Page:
Best biz tweets
Keep it simple, keep it Kanye
Brands struggle to adapt to Twitter. Because the format is a less clean-cut form of promotion than trad banners or TV ads, many find it hard to know their place.
Whether the company wishes to remain an outlet for informative content related to their products – or to gain notoriety – it’s important to understand the feeling, mood and utility of Twitter. Then deploy content with good judgment.
Twitter sees many a brand chiming in on current affairs or popular culture, tweeting alongside followers and responding to the trending hashtags and subjects of the moment.
Results of these engagements with culture can come out mixed at best – with brands often appearing tasteless and insensitive. But when done properly, it can emphasise the unique personality of a brand.
This tweet from Pizza Hut’s British operation in response to Kanye West’s erratic output about financial issues this year displays a great deal of knowledge of Twitter and its consumer base.
The string of tweets sees Pizza Hut parodying West’s most recent project The Life of Pablo. What is key is the creation of something sharable that only subtly references the brand and the creation of a voice for the fast food chain online.
Bing’s infamous response on Twitter to the Japanese earthquake of 2011 is a lesson in how not to approach sensitive subjects. What may have started from sincerity was met with a huge backlash when the search engine pledged to donate a dollar for each retweet up to $100,000.
This misjudgment led to the tweet being deleted and apologised for, with the majority of Twitter dismissing it as a Bing riding the disaster for promotion.
The voice of Charmin, the toilet paper brand, is equally bizarre and perhaps doesn’t pay off in a best of ways.
In many respects they succeed in their normalization of talking about their product’s function, doing so with euphemisms and humorous live clips asking people questions, but their mainstay hashtag #tweetfromtheseat has a slightly different feel.
The brand, however, should be commended for its efforts to destigmatise its industry.
By far the most entertaining for Twitter users is the collision of two companies. Deodorant brand Old Spice and Mexican-style fast food vendor Taco Bell took playful jabs at each other in 2012, questioning whether ‘fire sauce’ contained fire or if Old Spice was manufactured using old spices.
Thankfully both brands unanimously decided to take the accusations light heartedly, letting the rivalry peter out. Brands should attempt to hold their own on Twitter but be cautious of the implications.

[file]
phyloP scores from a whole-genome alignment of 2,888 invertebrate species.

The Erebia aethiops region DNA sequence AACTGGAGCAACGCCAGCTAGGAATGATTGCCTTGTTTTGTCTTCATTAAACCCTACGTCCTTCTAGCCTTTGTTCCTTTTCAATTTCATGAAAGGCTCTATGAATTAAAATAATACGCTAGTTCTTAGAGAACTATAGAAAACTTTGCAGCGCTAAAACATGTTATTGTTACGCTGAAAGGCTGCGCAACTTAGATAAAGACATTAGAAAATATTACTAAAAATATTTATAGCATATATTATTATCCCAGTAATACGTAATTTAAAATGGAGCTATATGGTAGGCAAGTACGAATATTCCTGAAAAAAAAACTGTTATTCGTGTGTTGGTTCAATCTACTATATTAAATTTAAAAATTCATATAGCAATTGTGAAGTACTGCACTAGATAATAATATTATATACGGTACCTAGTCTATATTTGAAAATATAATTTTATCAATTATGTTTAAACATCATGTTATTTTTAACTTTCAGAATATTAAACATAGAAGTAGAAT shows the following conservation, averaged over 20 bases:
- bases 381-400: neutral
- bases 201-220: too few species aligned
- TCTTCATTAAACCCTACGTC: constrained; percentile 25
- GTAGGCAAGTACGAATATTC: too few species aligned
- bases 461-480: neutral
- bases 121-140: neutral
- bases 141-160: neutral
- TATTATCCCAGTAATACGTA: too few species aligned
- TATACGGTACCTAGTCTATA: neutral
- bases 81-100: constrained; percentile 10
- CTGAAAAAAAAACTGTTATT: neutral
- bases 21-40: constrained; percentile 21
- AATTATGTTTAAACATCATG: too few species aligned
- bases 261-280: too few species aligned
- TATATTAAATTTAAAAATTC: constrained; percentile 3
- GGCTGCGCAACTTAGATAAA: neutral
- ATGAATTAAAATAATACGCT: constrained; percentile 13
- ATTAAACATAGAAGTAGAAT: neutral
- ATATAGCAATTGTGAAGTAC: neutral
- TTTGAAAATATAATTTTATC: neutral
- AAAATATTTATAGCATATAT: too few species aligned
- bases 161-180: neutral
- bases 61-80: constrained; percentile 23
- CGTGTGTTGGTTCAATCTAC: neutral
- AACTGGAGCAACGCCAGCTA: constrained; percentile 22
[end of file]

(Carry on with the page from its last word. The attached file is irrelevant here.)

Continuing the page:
For testosterone aligned brands like Old Spice feuds on social media make sense but for a healthcare or pharmaceutical brand it could provide a confusing spin on their image.
Brands however, must put the customer first. Drumming up a confusing ode to the product and responding to popular culture or current affairs must come secondary to customer support in the Twitterverse.
A company must use its social media outlets to eliminate as much negative content about the product online as possible, providing friendly consolation. It is about the appearance and personification of conduct as much as dealing with the specific issues of consumers.
Take JetBlue, a major budget airline operating in the US whose Twitter responses exemplify how to deal with queries or negativity. The company managed to converse with their customers in a helpful way, often continuing conversations beyond initial questions and answers.
This response to a traveller returning home from the Boston operation of the airline reminded customers that behind the Twitter account are real people, happy to take time out of their day to put a smile on a customer’s face.
Furthermore corporate reactions like the above are likely to stay in the consumer’s head for a long time. A similarly absurd reaction from Innocent eventually led to the inclusion of a customer’s tweet in the brand’s newsletter left her feeling like a part of the brand.
In an industry characterised by delays and performance dictated by volatile weather it’s interesting that JetBlue Twitter operators make a point of not apologising to as many customers as possible when a spike of negative Tweets hits the site.
Laurie Meacham, manager of customer commitment at the airline writes that ‘apologising to everyone just makes us look apologetically sad and like we may not have a handle on things’. Clearly, the right amount of customer care and empathy on a corporate twitter account is essential.
When used correctly, corporate Twitter has the power to solidify customer loyalty and personify the brand in ways not possible with other mediums.
Brands however should be wary of reckless behaviour between rivals and judge reactions to sensitive events carefully. Thinking about the character of a brand is essential and a stream of tweets can push the human aspects of a company to a new level.